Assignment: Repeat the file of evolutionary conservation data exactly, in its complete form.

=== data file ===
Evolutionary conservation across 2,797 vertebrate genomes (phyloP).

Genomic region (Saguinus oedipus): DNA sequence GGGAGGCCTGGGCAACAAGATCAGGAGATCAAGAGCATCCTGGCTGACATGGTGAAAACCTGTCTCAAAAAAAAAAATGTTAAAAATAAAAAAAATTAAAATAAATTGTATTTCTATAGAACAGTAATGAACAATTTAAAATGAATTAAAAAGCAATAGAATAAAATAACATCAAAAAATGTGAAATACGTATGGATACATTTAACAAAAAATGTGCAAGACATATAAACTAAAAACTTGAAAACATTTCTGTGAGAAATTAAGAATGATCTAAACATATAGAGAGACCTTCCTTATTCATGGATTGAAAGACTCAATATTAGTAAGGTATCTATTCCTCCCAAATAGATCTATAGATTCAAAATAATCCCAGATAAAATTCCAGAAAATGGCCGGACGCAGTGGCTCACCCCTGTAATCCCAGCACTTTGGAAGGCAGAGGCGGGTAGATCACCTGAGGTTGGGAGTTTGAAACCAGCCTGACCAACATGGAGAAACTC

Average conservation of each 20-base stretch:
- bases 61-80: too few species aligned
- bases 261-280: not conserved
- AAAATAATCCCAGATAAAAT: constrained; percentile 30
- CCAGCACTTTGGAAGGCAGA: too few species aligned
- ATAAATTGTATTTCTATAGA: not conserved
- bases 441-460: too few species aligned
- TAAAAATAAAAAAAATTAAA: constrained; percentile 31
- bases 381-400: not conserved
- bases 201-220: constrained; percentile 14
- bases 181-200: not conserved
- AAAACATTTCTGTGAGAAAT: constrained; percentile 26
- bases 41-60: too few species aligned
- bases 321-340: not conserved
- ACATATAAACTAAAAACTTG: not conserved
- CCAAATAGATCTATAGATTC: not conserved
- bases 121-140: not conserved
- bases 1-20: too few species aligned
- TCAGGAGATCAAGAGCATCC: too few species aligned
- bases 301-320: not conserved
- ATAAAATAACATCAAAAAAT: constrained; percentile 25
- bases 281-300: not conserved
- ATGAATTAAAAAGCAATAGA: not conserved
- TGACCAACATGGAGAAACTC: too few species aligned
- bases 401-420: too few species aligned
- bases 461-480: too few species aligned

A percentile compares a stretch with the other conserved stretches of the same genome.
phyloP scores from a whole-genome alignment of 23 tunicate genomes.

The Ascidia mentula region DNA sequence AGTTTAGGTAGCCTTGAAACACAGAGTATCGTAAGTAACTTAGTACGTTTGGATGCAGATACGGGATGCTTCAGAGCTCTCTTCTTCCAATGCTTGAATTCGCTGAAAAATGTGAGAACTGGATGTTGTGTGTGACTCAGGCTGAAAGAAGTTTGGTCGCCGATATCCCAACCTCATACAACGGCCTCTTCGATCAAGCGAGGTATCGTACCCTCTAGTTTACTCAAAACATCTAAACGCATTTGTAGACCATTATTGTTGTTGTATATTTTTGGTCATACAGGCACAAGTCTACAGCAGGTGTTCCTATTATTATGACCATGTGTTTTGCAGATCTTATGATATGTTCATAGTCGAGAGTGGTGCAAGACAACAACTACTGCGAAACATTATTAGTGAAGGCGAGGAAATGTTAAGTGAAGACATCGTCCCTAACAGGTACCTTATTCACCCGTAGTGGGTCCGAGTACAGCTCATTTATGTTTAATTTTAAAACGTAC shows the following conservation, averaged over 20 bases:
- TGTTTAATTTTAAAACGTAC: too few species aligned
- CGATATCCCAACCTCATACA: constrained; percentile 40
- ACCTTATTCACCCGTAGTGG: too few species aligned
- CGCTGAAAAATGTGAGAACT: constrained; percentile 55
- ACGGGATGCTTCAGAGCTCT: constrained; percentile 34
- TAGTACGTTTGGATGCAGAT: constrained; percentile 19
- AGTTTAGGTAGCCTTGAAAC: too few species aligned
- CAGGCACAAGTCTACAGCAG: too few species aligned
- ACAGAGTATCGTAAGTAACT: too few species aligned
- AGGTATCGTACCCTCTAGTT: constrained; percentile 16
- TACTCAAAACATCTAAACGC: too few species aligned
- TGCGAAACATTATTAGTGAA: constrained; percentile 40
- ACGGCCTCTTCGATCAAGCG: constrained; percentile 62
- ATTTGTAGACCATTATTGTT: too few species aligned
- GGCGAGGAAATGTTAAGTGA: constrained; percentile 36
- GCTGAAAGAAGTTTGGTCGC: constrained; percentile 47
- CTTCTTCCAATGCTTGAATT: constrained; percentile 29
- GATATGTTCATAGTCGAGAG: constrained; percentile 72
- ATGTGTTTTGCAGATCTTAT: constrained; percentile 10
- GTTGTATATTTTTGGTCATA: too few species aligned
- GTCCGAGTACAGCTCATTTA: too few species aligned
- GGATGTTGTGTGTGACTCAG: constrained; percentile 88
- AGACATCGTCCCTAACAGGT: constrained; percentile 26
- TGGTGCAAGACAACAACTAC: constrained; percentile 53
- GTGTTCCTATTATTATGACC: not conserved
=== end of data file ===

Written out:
Evolutionary conservation across 2,797 vertebrate genomes (phyloP).

Genomic region (Saguinus oedipus): DNA sequence GGGAGGCCTGGGCAACAAGATCAGGAGATCAAGAGCATCCTGGCTGACATGGTGAAAACCTGTCTCAAAAAAAAAAATGTTAAAAATAAAAAAAATTAAAATAAATTGTATTTCTATAGAACAGTAATGAACAATTTAAAATGAATTAAAAAGCAATAGAATAAAATAACATCAAAAAATGTGAAATACGTATGGATACATTTAACAAAAAATGTGCAAGACATATAAACTAAAAACTTGAAAACATTTCTGTGAGAAATTAAGAATGATCTAAACATATAGAGAGACCTTCCTTATTCATGGATTGAAAGACTCAATATTAGTAAGGTATCTATTCCTCCCAAATAGATCTATAGATTCAAAATAATCCCAGATAAAATTCCAGAAAATGGCCGGACGCAGTGGCTCACCCCTGTAATCCCAGCACTTTGGAAGGCAGAGGCGGGTAGATCACCTGAGGTTGGGAGTTTGAAACCAGCCTGACCAACATGGAGAAACTC

Average conservation of each 20-base stretch:
- bases 61-80: too few species aligned
- bases 261-280: not conserved
- AAAATAATCCCAGATAAAAT: constrained; percentile 30
- CCAGCACTTTGGAAGGCAGA: too few species aligned
- ATAAATTGTATTTCTATAGA: not conserved
- bases 441-460: too few species aligned
- TAAAAATAAAAAAAATTAAA: constrained; percentile 31
- bases 381-400: not conserved
- bases 201-220: constrained; percentile 14
- bases 181-200: not conserved
- AAAACATTTCTGTGAGAAAT: constrained; percentile 26
- bases 41-60: too few species aligned
- bases 321-340: not conserved
- ACATATAAACTAAAAACTTG: not conserved
- CCAAATAGATCTATAGATTC: not conserved
- bases 121-140: not conserved
- bases 1-20: too few species aligned
- TCAGGAGATCAAGAGCATCC: too few species aligned
- bases 301-320: not conserved
- ATAAAATAACATCAAAAAAT: constrained; percentile 25
- bases 281-300: not conserved
- ATGAATTAAAAAGCAATAGA: not conserved
- TGACCAACATGGAGAAACTC: too few species aligned
- bases 401-420: too few species aligned
- bases 461-480: too few species aligned

A percentile compares a stretch with the other conserved stretches of the same genome.
phyloP scores from a whole-genome alignment of 23 tunicate genomes.

The Ascidia mentula region DNA sequence AGTTTAGGTAGCCTTGAAACACAGAGTATCGTAAGTAACTTAGTACGTTTGGATGCAGATACGGGATGCTTCAGAGCTCTCTTCTTCCAATGCTTGAATTCGCTGAAAAATGTGAGAACTGGATGTTGTGTGTGACTCAGGCTGAAAGAAGTTTGGTCGCCGATATCCCAACCTCATACAACGGCCTCTTCGATCAAGCGAGGTATCGTACCCTCTAGTTTACTCAAAACATCTAAACGCATTTGTAGACCATTATTGTTGTTGTATATTTTTGGTCATACAGGCACAAGTCTACAGCAGGTGTTCCTATTATTATGACCATGTGTTTTGCAGATCTTATGATATGTTCATAGTCGAGAGTGGTGCAAGACAACAACTACTGCGAAACATTATTAGTGAAGGCGAGGAAATGTTAAGTGAAGACATCGTCCCTAACAGGTACCTTATTCACCCGTAGTGGGTCCGAGTACAGCTCATTTATGTTTAATTTTAAAACGTAC shows the following conservation, averaged over 20 bases:
- TGTTTAATTTTAAAACGTAC: too few species aligned
- CGATATCCCAACCTCATACA: constrained; percentile 40
- ACCTTATTCACCCGTAGTGG: too few species aligned
- CGCTGAAAAATGTGAGAACT: constrained; percentile 55
- ACGGGATGCTTCAGAGCTCT: constrained; percentile 34
- TAGTACGTTTGGATGCAGAT: constrained; percentile 19
- AGTTTAGGTAGCCTTGAAAC: too few species aligned
- CAGGCACAAGTCTACAGCAG: too few species aligned
- ACAGAGTATCGTAAGTAACT: too few species aligned
- AGGTATCGTACCCTCTAGTT: constrained; percentile 16
- TACTCAAAACATCTAAACGC: too few species aligned
- TGCGAAACATTATTAGTGAA: constrained; percentile 40
- ACGGCCTCTTCGATCAAGCG: constrained; percentile 62
- ATTTGTAGACCATTATTGTT: too few species aligned
- GGCGAGGAAATGTTAAGTGA: constrained; percentile 36
- GCTGAAAGAAGTTTGGTCGC: constrained; percentile 47
- CTTCTTCCAATGCTTGAATT: constrained; percentile 29
- GATATGTTCATAGTCGAGAG: constrained; percentile 72
- ATGTGTTTTGCAGATCTTAT: constrained; percentile 10
- GTTGTATATTTTTGGTCATA: too few species aligned
- GTCCGAGTACAGCTCATTTA: too few species aligned
- GGATGTTGTGTGTGACTCAG: constrained; percentile 88
- AGACATCGTCCCTAACAGGT: constrained; percentile 26
- TGGTGCAAGACAACAACTAC: constrained; percentile 53
- GTGTTCCTATTATTATGACC: not conserved